Malaria and Child Survival in Nigeria: Beyond the Stethoscope
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This study examines child survival in Nigeria, particularly as it relates to malaria, while looking beyond the provisions of public health facilities. The study population includes all parents who are sixteen years and above with the condition that the respondent must have at least one child. A sample of five hundred respondents were interviewed on their attitude and perception to the ailment of their children. They were required to provide information on their first response to the ailment of their child, the intervention option they would seek (whether hospital or other sources),their attitude to sick children and their understanding of the causes of malaria among others. Apart from simple descriptive analysis, the log-linear method was used to obtain the interaction of these variables in explaining the parental attitude to the ailment of their children. The result shows that gender is not significantly related to the opinion of parents about the sickness of children but it is found to be highly significant in explaining the choice of intervention method chosen by parents for treatment of such children. Education is found to be important in a determining the choice of healing method, time to seek for treatment and understanding of the cause of malaria. Religion also is found to be important in the choice of healing method for a sick child, though, it is not important in the way parents perceive sick children. First reaction of parents to the ailment of their children and the promptness in which they respond to such sickness are found to be dependent on marital status.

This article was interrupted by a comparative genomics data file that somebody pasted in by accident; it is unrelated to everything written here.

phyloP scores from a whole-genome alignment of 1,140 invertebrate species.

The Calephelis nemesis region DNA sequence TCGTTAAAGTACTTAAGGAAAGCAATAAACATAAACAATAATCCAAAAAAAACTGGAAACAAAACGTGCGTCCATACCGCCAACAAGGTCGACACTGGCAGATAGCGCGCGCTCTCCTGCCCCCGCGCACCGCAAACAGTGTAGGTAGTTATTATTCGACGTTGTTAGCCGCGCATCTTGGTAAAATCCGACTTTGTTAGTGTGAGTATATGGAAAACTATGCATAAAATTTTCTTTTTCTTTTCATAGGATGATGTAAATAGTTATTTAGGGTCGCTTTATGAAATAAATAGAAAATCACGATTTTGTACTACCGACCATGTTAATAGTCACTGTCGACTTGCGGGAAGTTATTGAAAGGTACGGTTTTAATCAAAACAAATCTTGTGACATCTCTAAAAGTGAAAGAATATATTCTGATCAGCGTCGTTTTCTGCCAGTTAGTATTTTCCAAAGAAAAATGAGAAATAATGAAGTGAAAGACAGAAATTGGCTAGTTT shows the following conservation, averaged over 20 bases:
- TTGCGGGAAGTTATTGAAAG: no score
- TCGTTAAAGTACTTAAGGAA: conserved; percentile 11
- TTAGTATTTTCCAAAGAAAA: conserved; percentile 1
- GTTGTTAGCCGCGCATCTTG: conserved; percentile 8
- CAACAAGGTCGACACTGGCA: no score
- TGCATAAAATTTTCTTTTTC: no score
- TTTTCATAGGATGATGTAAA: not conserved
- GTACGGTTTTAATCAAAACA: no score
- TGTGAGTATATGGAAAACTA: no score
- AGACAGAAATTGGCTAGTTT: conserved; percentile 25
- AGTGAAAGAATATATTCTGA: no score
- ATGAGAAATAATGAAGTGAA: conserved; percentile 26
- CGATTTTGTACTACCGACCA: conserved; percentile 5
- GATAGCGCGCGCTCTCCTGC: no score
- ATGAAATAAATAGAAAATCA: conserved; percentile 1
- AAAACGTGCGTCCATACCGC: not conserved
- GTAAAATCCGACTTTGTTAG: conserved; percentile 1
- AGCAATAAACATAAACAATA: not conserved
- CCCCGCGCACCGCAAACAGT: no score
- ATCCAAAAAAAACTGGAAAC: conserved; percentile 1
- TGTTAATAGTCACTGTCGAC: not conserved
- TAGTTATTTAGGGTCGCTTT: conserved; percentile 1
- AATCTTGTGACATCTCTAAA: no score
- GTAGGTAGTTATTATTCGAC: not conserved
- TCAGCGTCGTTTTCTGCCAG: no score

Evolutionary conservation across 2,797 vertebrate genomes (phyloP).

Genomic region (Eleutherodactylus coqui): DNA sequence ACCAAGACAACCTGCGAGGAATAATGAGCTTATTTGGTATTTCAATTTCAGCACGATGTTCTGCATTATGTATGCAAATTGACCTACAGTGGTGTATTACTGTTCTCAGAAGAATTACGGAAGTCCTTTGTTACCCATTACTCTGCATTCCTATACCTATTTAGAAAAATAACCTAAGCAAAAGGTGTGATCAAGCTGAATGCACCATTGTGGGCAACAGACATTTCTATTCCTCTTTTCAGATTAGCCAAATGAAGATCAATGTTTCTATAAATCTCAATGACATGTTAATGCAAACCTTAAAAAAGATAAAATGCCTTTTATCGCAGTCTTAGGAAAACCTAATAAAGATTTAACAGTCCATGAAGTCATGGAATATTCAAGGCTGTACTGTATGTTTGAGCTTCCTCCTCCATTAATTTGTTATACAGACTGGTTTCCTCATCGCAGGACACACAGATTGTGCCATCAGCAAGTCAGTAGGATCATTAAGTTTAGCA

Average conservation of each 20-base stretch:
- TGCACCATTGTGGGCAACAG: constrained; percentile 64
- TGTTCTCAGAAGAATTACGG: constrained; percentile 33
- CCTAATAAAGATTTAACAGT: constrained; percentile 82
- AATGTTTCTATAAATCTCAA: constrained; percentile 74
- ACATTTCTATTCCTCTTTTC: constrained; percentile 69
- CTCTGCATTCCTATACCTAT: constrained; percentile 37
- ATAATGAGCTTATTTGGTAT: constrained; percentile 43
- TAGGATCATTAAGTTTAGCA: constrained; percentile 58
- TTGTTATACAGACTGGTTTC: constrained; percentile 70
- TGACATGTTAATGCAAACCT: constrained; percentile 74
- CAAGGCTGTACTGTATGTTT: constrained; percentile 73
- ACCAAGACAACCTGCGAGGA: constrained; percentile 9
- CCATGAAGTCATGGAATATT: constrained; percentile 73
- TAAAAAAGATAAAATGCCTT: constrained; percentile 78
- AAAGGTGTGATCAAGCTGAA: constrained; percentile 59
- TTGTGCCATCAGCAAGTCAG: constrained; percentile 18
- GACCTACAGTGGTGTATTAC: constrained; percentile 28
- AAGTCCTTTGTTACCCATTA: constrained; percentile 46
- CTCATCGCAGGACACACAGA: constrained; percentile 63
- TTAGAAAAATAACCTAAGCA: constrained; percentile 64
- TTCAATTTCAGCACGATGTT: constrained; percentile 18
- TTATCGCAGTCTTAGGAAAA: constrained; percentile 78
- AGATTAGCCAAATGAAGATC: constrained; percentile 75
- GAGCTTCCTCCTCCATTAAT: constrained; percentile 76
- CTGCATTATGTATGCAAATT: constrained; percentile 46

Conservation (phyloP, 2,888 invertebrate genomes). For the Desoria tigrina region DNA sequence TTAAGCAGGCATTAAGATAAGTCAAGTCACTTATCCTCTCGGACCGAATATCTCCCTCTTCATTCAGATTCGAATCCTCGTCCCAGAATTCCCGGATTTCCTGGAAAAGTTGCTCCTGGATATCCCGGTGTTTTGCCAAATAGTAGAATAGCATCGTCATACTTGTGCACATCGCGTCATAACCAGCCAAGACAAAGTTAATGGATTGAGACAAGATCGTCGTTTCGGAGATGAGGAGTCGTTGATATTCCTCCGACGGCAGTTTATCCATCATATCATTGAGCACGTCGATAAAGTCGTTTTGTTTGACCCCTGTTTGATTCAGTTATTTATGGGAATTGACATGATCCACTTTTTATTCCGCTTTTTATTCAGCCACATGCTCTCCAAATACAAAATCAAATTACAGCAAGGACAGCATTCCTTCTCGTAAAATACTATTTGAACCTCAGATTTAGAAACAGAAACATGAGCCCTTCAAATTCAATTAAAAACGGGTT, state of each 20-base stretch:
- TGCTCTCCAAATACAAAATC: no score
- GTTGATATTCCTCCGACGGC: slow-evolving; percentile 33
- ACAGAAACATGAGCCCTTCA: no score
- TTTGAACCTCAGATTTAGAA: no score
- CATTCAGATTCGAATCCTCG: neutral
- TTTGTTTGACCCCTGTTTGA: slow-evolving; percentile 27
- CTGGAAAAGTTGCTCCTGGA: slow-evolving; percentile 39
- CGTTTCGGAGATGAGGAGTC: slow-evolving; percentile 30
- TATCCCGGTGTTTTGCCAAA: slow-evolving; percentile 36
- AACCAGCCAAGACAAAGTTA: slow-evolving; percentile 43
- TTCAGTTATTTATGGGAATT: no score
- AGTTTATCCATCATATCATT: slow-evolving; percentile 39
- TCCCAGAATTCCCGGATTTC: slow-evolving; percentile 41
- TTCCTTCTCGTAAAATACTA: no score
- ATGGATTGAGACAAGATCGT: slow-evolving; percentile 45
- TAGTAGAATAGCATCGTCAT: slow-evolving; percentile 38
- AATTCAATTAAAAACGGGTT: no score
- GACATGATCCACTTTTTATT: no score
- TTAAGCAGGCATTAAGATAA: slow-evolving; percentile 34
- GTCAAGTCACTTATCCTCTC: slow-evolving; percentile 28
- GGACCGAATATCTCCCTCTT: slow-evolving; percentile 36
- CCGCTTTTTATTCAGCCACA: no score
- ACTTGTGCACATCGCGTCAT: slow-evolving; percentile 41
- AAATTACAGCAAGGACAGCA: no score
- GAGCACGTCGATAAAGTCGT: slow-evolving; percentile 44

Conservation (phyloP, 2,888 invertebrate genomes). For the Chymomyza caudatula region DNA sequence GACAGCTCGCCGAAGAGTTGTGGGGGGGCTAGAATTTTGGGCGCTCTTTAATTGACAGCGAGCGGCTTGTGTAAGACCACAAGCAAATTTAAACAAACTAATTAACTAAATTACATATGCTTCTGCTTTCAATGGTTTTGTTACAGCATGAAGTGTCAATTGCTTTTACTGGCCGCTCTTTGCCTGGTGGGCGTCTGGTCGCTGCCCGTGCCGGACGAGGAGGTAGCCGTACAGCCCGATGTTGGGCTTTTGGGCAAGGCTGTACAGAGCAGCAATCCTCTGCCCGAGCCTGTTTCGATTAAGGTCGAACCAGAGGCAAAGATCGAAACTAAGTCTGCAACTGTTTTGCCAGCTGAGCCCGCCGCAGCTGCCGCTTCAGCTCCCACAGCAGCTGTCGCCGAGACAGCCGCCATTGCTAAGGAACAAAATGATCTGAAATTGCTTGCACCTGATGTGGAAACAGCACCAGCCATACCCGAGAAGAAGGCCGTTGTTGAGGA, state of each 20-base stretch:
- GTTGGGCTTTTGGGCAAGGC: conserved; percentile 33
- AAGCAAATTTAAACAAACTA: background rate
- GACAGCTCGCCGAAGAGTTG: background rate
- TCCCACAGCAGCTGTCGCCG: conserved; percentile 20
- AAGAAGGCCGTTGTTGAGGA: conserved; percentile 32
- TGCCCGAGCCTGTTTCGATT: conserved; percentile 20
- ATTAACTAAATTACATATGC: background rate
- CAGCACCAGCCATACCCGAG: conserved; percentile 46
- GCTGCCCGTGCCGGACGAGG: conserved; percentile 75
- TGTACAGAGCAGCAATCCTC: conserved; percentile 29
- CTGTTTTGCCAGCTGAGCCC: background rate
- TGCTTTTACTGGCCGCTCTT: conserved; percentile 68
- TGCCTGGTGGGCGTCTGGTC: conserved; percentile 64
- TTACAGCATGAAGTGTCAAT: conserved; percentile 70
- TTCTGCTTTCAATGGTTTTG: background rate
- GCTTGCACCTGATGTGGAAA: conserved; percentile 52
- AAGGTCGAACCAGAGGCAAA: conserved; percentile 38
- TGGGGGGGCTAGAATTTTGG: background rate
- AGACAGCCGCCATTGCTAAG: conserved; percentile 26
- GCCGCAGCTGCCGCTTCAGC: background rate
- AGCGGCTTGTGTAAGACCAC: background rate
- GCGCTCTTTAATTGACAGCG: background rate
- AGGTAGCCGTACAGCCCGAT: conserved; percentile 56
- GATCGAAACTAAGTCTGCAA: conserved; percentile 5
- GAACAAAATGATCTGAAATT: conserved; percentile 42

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Child Survival , Public Health Facilities , Malaria , Hospital
Ojikutu, R.K (2010) Malaria and Child Survival in Nigeria: Beyond the Stethoscope. International Journal of Academic Research, Vol.2(2), 21-28pp.